I recently chanced on James W. Sire’s book, How to Read Slowly: A Christian Guide to Reading with the Mind. That the intended audience of this book is Christians raised an eyebrow: certainly slow reading is good for theists of all stripes, as well as atheists and agnostics. Much of the book is indeed useful for anyone wishing to know tips about how to read slowly. It advises the reader to take the time to read a book’s preface and introduction, have a dictionary handy, and read with a pen in hand for notes. But the deeper purpose of the book is to teach the reader how to pick up on the world view of the author to see if it squares with the Christianity. This raised my other eyebrow; should Christians be wary of writers with divergent belief systems? But the advice is quite practical and useful for anyone. When analyzing non-fiction, the reader can apply philosophical questions, e.g., what is the author’s view on reality. When analyzing fiction, the reader can examine how the plot, theme and characters add up to the author’s vision of life. Biographical, historical and other information can provide context to a reading. The reader is wisely advised to bring a clear self-understanding to the reading.
Two items caught my particular interest. One, it is recommended to “read at your normal rate–or more slowly” (pg. 49). Speed readers are taught how to read as fast as possible, but slow readers should not necessarily try to read as slow as possible. The essence of slow reading is to make a choice about reading rate, perhaps reading quickly over light material, and slowing down for the richer parts. The sense of choice with slow reading is contrasted with the forced quality of much business and educational reading. A feeling of freedom is one of the reasons slow reading appeals to many; it helps recapture the joy of reading. Two, Sire distinguishes reading for entertainment or information from reading for perspective, the slow reading approach that allows one to pick up on subtleties in the text and the writer’s world view. Extending his idea, the face content drops into the background, creating a figure-ground reversal that is sometimes associated in the psychological literature with altered states of consciousness — fascinating.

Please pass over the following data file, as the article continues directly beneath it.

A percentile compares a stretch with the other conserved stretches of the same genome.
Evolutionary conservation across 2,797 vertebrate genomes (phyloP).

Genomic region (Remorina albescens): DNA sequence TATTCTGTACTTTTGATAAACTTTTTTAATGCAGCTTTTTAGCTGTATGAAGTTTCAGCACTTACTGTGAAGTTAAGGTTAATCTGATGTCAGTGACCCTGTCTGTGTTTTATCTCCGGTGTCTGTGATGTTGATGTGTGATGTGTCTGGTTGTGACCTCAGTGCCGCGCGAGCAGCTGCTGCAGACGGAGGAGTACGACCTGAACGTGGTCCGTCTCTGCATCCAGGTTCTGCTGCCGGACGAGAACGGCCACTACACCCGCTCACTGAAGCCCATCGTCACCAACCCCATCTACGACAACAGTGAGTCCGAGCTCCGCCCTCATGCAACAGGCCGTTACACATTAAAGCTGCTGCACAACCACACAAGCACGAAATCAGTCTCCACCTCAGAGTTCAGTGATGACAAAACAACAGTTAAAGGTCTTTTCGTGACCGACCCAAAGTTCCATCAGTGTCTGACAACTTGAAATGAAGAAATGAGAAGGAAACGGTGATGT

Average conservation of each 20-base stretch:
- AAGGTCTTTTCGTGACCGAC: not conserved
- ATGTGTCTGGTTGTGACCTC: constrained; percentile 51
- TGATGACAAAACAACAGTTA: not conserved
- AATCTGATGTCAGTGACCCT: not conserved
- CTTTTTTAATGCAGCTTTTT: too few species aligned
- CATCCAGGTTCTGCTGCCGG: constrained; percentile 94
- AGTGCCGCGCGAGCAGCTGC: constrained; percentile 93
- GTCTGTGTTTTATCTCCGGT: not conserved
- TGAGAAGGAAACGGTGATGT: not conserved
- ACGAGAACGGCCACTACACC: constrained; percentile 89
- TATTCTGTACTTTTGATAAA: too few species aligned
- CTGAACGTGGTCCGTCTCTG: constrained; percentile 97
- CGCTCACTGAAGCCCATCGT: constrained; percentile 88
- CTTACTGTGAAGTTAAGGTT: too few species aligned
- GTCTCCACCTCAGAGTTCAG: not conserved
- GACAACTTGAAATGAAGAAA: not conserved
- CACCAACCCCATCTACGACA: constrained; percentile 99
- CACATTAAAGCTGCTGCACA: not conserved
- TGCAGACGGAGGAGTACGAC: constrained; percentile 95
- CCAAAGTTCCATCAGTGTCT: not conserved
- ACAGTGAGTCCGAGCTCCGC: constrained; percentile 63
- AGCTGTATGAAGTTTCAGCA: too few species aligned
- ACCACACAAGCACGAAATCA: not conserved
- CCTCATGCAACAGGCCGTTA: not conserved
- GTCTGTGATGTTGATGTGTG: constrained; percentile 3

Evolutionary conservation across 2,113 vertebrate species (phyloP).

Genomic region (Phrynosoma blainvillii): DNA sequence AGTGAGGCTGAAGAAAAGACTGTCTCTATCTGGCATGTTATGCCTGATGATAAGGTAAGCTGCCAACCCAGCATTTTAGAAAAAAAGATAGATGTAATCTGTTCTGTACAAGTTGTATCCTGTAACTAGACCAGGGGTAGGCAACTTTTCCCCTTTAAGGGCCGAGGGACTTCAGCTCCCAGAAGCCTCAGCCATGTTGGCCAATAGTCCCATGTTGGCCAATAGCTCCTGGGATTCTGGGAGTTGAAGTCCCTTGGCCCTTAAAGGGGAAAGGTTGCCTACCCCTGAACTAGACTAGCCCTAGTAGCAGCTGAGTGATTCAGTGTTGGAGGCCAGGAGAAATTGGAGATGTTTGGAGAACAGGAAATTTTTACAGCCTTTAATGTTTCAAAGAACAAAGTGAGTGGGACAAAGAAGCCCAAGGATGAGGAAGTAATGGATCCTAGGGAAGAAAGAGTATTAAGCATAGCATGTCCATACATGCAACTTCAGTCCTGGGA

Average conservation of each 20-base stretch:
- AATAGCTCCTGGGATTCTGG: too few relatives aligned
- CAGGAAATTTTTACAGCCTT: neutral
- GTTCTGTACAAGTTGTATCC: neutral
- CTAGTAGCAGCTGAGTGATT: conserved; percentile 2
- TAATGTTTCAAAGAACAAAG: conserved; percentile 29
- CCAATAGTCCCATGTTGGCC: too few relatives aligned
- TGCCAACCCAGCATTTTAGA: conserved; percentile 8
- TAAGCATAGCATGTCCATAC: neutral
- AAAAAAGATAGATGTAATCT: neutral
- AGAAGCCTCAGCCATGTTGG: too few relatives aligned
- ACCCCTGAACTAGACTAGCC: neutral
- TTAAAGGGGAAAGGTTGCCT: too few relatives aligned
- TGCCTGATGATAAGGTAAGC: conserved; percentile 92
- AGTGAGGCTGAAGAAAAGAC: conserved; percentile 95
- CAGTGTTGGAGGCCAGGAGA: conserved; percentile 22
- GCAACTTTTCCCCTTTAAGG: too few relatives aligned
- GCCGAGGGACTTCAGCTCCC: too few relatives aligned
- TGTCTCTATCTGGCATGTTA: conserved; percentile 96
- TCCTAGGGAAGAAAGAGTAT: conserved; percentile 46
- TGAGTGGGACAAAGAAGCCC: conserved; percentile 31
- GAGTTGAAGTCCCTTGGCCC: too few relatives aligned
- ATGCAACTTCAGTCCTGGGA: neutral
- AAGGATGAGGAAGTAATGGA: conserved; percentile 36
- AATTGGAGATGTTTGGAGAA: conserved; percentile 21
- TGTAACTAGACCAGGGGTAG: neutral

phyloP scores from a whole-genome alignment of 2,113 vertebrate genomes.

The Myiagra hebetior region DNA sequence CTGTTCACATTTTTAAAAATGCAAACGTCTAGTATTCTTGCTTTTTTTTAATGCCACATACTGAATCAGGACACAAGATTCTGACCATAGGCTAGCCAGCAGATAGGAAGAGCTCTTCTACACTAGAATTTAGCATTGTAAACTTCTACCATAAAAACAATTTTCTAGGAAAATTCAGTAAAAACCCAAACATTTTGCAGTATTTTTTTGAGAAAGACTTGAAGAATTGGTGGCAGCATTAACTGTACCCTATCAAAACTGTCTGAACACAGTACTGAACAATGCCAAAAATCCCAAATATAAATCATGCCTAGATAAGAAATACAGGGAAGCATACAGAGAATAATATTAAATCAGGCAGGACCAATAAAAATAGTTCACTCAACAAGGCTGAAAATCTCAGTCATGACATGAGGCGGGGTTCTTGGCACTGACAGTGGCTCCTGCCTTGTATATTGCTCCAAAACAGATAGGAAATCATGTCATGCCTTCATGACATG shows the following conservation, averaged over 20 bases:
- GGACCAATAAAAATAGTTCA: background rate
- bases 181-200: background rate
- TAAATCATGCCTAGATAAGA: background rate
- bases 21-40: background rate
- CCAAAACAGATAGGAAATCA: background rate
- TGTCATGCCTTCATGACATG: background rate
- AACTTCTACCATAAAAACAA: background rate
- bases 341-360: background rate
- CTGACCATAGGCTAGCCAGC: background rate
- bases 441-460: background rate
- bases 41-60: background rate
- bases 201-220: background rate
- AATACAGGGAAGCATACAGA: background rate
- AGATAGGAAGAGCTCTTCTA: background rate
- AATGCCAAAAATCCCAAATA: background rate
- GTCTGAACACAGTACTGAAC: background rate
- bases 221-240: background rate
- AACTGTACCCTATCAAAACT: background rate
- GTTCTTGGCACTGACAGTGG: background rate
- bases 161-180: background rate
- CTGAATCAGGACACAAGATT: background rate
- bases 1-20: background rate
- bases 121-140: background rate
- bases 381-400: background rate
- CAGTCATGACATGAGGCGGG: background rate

Sire’s title piqued my awareness of the spiritual dimension of slow reading, and I have since noticed additional references on the benefits of slow reading toward spiritual life. Eugene Peterson wrote Eat This Book: A Conversation in the Art of Spiritual Reading: “Peterson is convinced that the way we read the Bible is as important as that we read it.” In a blog post entitled, Martin Luther: Lessons from his life and labor, John Piper admits that as a slow reader, he is encouraged by Luther’s advice: “A student who does not want his labor wasted must so read and reread some good writer that the author is changed, as it were, into his flesh and blood. For a great variety of reading confuses and does not teach. It makes the student like a man who dwells everywhere and, therefore, nowhere in particular.” Again a mystical dimension is brought out here; the subject certainly deserves deeper treatment another day.